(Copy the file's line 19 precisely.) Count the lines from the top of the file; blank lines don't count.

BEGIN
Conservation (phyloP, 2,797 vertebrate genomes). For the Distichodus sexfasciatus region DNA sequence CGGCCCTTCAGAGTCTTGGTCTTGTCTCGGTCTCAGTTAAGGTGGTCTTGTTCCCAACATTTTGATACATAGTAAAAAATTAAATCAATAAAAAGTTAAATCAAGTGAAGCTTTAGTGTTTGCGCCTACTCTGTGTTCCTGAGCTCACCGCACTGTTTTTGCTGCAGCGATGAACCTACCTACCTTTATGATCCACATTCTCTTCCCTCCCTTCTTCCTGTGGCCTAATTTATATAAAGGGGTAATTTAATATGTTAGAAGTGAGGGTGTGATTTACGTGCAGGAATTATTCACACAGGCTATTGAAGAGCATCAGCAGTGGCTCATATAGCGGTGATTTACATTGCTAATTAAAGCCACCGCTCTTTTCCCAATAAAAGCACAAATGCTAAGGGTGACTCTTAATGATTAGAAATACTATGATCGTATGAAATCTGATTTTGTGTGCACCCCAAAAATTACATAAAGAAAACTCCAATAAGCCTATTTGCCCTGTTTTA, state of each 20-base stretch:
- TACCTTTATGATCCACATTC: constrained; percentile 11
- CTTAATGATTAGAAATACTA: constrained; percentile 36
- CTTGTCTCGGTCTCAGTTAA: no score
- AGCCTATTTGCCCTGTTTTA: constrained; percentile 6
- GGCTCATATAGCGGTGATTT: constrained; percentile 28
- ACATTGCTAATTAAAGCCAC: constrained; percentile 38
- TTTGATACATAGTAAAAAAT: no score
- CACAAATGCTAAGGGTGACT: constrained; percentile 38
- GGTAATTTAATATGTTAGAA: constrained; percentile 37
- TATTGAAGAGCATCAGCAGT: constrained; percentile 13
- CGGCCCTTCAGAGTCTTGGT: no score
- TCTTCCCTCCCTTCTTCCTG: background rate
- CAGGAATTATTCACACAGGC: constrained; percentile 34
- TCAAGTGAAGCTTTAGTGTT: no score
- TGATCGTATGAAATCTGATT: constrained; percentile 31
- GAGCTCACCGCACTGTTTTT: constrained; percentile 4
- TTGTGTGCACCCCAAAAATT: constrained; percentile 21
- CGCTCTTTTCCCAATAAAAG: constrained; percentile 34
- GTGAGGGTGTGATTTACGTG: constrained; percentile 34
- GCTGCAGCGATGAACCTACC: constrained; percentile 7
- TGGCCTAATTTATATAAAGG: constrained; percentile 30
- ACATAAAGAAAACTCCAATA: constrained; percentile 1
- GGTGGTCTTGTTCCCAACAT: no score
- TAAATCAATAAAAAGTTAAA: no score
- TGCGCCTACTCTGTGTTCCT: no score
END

- CGCTCTTTTCCCAATAAAAG: constrained; percentile 34